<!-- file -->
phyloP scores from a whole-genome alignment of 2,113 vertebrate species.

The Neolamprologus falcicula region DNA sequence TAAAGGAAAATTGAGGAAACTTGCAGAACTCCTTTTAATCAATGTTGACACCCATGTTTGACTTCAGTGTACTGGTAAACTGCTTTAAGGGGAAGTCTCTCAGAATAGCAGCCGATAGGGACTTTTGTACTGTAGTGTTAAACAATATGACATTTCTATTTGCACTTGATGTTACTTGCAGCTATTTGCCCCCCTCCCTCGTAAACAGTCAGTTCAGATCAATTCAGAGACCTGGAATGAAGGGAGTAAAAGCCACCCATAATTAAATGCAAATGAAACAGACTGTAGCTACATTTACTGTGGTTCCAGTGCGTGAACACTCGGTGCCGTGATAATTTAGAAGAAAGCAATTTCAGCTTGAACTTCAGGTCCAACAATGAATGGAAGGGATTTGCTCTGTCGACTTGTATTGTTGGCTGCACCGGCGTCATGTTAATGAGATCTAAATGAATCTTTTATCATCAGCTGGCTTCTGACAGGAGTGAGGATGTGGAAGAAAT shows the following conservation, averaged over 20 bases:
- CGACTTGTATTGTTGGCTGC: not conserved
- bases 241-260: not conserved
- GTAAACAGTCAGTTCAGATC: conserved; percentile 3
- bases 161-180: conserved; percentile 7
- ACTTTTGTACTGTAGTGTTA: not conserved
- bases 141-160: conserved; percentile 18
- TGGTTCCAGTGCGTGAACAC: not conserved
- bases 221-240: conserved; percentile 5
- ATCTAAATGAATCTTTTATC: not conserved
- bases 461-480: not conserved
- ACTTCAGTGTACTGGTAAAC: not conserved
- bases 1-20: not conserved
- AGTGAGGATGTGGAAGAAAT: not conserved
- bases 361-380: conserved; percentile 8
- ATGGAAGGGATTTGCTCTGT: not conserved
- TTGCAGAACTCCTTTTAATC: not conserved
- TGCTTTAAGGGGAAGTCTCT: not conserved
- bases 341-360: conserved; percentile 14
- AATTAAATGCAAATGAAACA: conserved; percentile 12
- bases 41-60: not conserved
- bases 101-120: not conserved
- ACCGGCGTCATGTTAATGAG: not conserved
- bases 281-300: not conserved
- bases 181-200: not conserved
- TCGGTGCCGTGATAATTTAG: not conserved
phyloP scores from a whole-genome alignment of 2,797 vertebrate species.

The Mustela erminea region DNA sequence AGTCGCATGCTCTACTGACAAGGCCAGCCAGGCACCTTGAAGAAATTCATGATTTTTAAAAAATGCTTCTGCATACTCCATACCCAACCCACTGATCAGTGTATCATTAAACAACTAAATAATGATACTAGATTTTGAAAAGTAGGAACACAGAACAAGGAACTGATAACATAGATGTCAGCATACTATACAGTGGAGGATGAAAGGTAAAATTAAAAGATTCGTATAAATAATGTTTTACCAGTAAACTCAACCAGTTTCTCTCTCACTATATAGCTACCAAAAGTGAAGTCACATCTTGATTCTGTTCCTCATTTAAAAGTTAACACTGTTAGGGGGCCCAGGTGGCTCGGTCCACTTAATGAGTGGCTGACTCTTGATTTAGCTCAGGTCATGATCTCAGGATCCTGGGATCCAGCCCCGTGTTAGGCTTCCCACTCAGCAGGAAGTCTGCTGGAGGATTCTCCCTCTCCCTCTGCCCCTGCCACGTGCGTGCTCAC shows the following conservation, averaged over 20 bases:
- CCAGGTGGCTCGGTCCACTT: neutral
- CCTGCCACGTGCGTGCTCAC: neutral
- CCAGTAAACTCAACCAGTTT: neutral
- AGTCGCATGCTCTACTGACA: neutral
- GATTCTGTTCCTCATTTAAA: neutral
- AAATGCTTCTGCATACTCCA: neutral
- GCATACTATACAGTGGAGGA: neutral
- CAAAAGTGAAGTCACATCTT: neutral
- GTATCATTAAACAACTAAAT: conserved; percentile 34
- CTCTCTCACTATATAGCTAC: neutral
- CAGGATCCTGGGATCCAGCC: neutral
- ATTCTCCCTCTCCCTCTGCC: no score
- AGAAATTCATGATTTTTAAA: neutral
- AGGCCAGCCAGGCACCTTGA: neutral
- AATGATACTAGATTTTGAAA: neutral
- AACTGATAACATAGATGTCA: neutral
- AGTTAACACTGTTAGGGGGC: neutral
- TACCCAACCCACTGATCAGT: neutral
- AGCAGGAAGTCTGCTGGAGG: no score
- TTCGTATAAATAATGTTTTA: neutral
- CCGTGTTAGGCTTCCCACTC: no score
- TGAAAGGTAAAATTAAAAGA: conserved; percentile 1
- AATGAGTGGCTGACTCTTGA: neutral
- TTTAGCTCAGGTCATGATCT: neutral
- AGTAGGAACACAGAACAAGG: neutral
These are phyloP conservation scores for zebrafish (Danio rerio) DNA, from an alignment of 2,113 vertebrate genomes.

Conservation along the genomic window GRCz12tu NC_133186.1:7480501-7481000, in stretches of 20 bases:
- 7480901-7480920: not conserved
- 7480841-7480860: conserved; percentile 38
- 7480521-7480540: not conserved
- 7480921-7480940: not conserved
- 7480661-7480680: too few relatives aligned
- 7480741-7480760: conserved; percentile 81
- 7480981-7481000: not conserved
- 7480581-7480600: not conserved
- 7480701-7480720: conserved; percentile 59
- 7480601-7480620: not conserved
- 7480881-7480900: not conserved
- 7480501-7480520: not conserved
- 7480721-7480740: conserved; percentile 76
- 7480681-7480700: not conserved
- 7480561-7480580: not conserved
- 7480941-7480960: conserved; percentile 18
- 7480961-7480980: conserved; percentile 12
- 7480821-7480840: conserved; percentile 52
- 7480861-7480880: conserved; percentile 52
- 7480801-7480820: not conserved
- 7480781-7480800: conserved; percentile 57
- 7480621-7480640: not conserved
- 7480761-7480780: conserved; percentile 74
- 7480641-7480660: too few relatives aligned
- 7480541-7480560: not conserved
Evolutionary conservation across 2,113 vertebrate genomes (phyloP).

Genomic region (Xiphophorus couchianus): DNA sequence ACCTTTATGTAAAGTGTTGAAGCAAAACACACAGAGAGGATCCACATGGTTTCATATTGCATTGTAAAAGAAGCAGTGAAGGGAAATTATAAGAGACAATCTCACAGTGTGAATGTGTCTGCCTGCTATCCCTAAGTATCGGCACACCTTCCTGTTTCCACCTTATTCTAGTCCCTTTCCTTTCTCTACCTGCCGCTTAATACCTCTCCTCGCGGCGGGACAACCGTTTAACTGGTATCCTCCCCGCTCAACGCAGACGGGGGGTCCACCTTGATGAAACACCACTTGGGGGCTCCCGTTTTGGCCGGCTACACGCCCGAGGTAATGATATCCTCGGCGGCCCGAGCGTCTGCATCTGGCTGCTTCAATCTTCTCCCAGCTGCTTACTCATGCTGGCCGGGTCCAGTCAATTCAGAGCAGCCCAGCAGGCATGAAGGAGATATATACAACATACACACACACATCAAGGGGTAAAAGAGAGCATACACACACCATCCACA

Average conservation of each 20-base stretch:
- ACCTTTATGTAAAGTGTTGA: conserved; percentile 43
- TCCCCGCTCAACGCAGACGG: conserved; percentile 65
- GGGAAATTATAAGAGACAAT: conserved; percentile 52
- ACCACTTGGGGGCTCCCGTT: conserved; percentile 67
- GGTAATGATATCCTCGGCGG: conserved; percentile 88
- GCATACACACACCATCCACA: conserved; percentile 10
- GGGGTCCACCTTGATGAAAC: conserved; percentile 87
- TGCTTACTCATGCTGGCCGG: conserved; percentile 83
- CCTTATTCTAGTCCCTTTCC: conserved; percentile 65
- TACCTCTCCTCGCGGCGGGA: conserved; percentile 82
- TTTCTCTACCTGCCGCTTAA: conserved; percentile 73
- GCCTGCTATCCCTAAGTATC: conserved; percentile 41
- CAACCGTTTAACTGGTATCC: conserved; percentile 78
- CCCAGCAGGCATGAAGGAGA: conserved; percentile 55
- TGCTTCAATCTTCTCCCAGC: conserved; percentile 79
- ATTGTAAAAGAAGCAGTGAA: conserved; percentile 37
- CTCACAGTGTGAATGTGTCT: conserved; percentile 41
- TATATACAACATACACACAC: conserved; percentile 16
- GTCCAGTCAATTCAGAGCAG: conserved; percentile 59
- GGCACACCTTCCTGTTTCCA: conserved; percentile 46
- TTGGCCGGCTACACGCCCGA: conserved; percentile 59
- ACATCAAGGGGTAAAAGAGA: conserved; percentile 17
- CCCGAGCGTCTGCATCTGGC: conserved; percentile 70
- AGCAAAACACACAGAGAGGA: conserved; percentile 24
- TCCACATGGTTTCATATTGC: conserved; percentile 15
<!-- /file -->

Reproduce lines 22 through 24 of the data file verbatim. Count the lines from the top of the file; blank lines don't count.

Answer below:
- bases 41-60: not conserved
- bases 101-120: not conserved
- ACCGGCGTCATGTTAATGAG: not conserved